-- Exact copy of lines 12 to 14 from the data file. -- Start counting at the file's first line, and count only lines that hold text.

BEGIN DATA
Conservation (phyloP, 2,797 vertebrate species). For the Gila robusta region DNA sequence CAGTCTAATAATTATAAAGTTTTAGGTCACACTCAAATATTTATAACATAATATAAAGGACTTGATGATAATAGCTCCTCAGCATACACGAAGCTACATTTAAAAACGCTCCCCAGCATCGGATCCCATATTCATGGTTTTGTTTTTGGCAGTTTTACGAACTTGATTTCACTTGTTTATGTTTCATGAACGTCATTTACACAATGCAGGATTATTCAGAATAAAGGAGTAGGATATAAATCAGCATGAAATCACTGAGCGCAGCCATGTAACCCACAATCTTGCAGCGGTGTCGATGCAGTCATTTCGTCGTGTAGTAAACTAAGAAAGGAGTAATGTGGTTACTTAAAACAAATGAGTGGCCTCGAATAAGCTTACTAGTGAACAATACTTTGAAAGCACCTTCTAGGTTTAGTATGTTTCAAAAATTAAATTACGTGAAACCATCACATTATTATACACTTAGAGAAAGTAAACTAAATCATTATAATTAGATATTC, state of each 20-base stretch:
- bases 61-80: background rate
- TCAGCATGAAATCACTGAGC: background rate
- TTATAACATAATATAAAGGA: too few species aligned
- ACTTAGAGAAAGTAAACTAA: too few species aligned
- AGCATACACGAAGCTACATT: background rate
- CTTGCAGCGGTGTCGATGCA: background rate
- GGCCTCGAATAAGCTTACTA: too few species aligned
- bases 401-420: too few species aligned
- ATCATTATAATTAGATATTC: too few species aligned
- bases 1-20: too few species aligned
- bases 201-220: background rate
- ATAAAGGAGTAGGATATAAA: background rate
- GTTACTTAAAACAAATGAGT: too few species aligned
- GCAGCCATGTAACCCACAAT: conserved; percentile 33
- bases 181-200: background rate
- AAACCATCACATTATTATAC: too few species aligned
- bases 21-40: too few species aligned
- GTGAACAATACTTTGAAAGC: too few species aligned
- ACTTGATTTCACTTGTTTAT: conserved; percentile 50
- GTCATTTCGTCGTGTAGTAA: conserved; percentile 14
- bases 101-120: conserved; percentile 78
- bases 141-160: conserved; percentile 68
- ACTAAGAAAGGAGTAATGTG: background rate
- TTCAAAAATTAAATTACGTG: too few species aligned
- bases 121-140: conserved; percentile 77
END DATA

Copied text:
- bases 201-220: background rate
- ATAAAGGAGTAGGATATAAA: background rate
- GTTACTTAAAACAAATGAGT: too few species aligned